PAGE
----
PESHAWAR: Afghan Taliban on Sunday acknowledged that progress had been made in talks held last week in Qatar but denied reaching any agreement with their American interlocutors on a ceasefire and talks with the Afghan government.
In a brief statement, Taliban spokesman Zabihullah Mujahid said the meeting between their political office in Doha and special US representative Zalmay Khalilzad held for six consecutive days had finally come to an end.
“In accordance with the agenda, this round of negotiations revolving around the withdrawal of foreign troops from Afghanistan and other vital issues saw progress,” he said.
“But since issues are of critical nature and need comprehensive discussions, therefore it was decided that talks about unresolved matters will resume in similar future meetings in order to find an appropriate and effective solution and also to share details of the meetings and receive guidance from their respective leaderships,” the statement read.
It made it clear that until the issue of withdrawal of foreign troops from Afghanistan was agreed upon, progress on “other issues is impossible”.
The statement ran counter to media reports about a “rather definitive” agreement on the withdrawal of foreign troops from Afghanistan.
US envoy in Kabul to secure cooperation from Afghan president
Mujahid denied his group had reached any agreement on a ceasefire with Khalilzad. “Reports by some media outlets about agreement on a ceasefire and talks with the Kabul administration are not true,” his statement added.
While Foreign Minister Shah Mehmood Qureshi highlighted Pakistan’s role in facilitating the dialogue between Taliban and the United States and hailed the progress made in the talks, Mujahid’s statement thanked Qatar for “their facilitation role”.
Mr Qureshi said “the world has accepted Pakistan’s stance on the peace process”. But peace in the region was not possible without dialogue, he said.
“Pakistan has pursued a regional outlook by reaching out to different countries and advocating its resolve for a stable and peaceful region,” Mr Qureshi said.
US Secretary of State Michael Pompeo called it an “encouraging news”.
Like his envoy, Pompeo used Twitter to hail the peace process. “Encouraging news from [Ambassador Khalilzad]. He reports significant progress in talks with the Taliban on Afghanistan reconciliation,” he tweeted.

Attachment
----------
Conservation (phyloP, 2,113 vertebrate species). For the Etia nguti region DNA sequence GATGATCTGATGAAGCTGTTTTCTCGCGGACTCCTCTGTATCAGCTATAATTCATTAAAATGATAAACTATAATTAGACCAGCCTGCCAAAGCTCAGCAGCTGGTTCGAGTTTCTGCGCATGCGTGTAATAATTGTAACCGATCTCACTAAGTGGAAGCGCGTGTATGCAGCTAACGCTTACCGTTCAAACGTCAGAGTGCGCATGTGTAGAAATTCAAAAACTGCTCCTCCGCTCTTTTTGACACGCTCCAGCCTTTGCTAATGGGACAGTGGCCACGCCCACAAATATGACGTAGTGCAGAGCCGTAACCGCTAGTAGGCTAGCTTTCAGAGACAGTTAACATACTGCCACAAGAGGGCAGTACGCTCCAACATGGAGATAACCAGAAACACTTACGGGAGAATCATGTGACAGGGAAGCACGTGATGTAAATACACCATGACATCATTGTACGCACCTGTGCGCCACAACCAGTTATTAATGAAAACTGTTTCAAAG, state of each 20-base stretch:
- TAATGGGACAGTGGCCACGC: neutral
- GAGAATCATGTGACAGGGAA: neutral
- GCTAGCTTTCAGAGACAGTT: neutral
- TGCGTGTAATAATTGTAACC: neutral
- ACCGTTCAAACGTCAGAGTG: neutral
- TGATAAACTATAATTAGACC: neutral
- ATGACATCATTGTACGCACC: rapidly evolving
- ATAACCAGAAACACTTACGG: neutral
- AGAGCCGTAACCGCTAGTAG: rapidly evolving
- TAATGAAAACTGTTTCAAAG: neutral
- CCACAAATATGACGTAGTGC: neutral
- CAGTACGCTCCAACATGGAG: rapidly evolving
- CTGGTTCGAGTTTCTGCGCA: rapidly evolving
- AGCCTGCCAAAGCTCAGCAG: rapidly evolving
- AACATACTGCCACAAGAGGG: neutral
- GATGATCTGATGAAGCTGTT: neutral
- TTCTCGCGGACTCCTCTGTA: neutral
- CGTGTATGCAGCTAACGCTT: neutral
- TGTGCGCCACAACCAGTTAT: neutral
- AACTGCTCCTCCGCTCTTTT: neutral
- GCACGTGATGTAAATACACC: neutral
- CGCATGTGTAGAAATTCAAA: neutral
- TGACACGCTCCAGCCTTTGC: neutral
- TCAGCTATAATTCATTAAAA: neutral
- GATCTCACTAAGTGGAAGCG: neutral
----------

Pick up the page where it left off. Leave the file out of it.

Pompeo underlined the US desire to withdraw American troops from Afghanistan in his brief message. But equally important for the US was the need to ensure that Afghanistan did not again become a hub of terrorism after the pullout, he added.
“The US is serious about pursuing peace, preventing Afghanistan from continuing to be a space for international terrorism & bringing forces home,” he wrote.
He also emphasised the US commitment to continue working with the Afghan government. “Working with the Afghan govt & all interested parties, the US seeks to strengthen Afghan sovereignty, independence & prosperity,” he added.
Ambassador Khalilzad was in Kabul on Sunday to try to secure cooperation from Afghan president after negotiations with Taliban leaders in Qatar, Reuters reported.
With the special US representative and his boss Secretary Pompeo, as well as Pakistan and the Taliban, hailing progress in the talks, he must now win over President Ashraf Ghani — whose government the Taliban have so far kept out of the process.
Six days of talks ended in Qatar on Saturday with key parts of a draft pact reportedly mapped out. But it is not clear whether the draft described by the Taliban sources is acceptable to both sides or when it could be completed and signed.
A fresh round of talks between Khalilzad and the Taliban is expected to take place on February 25 in Doha, two senior Taliban sources said.
While he has not been directly involved until now, Ghani’s role is likely to grow as a full deal gets closer and diplomacy intensifies.
Without going into details on Saturday night, Khalilzad said in tweets that nothing could be agreed without an intra-Afghan dialogue and a full ceasefire.
“He [Khalilzad] will inform Ghani and his officials about all the developments, seek their opinion before travelling back to Washington,” a senior Afghan official said on conditions of anonymity.
Khalilzad is also due to brief top regional diplomats on Monday morning.
Western diplomats describe Ghani as being in a tight spot, with no authority to decide on the foreign troops’ departure and the final decision to declare the ceasefire resting with the Taliban.
He, however, does enjoy the power to decide to support an interim government rather than push for presidential elections which could prove to be a distraction to the peace effort.
So far he has rejected talk of an interim government.
“It is time for Ghani to choose between elections or peace process,” said a western diplomat based in Kabul.
Despite the progress on a draft pact, violence is widely expected to continue, with the Taliban mounting daily attacks against the Afghan government and its security forces.
The Taliban now control about half of Afghanistan’s territory and Ghani said in Switzerland last week that 45,000 members of the country’s security forces had been killed since he took office in 2014.
A former Taliban leader predicted intense fighting ahead. “I think Taliban won’t stop their fight until they get 100 per cent sure that foreign forces are leaving Afghanistan,” said Sayed Mohammad Akbar Agha, who heads Ways to Save Afghanistan, an independent group run by tribal elders and religious scholars working towards securing peace in the war-torn country.
Anwar Iqbal in Washington also contributed to this report.
Published in Dawn, January 28th, 2019